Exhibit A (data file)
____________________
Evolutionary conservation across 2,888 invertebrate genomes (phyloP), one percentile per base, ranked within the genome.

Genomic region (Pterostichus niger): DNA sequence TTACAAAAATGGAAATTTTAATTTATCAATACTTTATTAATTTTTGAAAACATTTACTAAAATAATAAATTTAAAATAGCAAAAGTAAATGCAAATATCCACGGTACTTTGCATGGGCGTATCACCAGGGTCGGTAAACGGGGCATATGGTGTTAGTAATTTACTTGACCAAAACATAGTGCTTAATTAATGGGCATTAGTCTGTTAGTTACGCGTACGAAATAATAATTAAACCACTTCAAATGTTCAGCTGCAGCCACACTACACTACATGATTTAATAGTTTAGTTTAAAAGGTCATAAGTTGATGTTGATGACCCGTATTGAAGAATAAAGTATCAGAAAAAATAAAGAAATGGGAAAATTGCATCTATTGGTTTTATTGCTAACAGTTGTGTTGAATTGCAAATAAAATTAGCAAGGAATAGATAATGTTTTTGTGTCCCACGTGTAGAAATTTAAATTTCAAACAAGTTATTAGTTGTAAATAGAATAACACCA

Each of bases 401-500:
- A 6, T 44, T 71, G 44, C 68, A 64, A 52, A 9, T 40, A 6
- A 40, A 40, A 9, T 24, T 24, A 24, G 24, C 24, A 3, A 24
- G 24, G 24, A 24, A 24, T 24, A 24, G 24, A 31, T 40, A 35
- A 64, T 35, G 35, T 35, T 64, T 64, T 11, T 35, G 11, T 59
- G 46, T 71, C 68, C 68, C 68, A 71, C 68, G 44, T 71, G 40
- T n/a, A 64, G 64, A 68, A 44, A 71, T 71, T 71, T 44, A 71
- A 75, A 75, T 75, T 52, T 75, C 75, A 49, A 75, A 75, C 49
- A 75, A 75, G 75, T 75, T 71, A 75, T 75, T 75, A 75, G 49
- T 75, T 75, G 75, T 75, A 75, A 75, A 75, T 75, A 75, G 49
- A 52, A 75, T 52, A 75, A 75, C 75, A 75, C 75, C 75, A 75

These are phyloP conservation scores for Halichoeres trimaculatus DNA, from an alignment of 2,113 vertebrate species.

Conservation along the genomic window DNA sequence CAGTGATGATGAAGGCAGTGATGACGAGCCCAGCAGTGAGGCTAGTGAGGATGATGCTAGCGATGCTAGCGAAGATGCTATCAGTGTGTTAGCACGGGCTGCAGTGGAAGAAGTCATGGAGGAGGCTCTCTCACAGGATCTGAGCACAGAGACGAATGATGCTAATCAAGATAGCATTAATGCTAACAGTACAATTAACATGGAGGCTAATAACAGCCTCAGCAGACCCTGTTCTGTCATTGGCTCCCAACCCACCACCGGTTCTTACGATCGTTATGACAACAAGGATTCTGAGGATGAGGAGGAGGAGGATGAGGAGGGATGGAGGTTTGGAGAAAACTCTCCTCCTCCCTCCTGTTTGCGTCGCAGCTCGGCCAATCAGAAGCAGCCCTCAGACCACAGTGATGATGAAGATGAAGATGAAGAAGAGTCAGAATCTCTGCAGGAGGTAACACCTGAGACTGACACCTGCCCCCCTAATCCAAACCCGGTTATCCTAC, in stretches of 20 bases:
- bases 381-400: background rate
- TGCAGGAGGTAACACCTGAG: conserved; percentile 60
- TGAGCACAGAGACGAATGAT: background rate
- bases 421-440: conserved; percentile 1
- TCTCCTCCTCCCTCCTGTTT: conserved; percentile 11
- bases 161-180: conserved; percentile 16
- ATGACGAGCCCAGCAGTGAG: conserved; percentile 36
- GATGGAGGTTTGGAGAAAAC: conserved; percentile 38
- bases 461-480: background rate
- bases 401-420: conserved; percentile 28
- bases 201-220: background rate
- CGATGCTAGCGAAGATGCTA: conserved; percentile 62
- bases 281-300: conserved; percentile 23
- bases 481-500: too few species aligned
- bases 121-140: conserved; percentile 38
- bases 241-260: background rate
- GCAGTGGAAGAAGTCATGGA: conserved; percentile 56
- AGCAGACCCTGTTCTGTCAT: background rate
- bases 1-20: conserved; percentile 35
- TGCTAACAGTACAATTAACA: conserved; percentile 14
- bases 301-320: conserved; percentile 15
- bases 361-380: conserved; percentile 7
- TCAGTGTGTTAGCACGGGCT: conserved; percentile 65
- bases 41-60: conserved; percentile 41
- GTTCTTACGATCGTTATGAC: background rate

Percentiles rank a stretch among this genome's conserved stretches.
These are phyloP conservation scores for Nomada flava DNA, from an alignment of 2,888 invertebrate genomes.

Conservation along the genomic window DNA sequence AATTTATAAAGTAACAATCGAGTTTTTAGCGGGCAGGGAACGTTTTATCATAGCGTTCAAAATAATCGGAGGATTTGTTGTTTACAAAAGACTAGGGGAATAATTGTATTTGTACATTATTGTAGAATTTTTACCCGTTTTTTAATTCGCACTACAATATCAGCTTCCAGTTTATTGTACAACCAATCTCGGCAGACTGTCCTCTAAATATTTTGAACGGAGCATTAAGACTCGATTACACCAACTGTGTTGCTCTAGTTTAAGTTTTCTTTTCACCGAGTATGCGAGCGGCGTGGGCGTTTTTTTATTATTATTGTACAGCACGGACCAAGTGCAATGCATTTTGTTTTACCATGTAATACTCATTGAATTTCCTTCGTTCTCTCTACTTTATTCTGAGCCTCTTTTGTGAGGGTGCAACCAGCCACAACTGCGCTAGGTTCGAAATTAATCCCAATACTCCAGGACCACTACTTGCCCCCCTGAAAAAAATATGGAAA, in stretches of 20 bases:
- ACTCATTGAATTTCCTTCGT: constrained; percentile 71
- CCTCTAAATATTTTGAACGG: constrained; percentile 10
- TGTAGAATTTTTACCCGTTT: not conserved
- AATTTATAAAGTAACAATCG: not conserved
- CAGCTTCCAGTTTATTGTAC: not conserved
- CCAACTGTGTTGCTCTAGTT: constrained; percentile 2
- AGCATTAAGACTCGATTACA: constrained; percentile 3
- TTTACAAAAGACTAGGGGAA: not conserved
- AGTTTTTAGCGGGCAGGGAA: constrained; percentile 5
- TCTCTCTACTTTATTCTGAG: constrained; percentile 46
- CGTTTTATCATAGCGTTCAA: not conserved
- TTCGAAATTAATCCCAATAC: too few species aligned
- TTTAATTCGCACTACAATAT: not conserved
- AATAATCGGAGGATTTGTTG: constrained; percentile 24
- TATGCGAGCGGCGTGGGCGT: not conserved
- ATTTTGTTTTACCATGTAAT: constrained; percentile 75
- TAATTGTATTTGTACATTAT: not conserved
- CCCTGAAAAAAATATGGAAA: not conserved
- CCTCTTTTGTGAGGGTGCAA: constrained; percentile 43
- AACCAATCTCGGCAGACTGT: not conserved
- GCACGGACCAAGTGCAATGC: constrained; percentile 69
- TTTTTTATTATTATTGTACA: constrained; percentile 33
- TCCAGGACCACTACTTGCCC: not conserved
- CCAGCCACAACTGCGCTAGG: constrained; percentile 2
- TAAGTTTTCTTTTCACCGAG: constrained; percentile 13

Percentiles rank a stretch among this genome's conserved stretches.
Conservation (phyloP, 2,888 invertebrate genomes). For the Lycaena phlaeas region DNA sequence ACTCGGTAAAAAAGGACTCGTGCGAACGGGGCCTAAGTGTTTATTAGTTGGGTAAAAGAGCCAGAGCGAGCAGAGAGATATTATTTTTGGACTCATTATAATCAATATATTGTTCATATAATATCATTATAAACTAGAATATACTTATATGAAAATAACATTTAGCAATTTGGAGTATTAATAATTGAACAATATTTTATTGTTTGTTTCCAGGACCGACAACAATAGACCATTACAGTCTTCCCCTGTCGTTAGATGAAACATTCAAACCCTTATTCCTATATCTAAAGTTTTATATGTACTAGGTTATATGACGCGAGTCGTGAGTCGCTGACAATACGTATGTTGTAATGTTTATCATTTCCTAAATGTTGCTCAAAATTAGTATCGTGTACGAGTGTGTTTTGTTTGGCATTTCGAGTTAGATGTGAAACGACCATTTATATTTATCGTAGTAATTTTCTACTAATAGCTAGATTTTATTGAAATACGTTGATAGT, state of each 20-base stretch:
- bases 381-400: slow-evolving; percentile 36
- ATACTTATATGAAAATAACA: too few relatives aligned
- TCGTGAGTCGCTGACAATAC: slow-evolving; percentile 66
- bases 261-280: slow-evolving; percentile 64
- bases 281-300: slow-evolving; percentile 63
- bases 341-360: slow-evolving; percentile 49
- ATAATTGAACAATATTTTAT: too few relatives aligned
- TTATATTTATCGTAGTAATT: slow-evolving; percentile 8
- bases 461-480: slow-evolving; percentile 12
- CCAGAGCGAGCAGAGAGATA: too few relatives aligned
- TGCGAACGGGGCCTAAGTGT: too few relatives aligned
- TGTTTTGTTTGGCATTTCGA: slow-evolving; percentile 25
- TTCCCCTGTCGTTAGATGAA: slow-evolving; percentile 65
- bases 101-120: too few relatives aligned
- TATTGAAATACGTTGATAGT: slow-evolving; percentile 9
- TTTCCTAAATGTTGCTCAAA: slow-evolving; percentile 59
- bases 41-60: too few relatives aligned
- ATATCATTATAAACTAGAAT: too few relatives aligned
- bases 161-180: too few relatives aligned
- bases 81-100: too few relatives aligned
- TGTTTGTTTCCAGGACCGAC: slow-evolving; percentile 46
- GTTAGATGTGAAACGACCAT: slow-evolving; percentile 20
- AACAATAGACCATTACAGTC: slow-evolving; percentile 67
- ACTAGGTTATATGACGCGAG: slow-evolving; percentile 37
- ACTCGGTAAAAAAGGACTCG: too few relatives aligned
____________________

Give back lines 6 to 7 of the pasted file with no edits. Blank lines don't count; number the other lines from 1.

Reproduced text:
- G 24, G 24, A 24, A 24, T 24, A 24, G 24, A 31, T 40, A 35
- A 64, T 35, G 35, T 35, T 64, T 64, T 11, T 35, G 11, T 59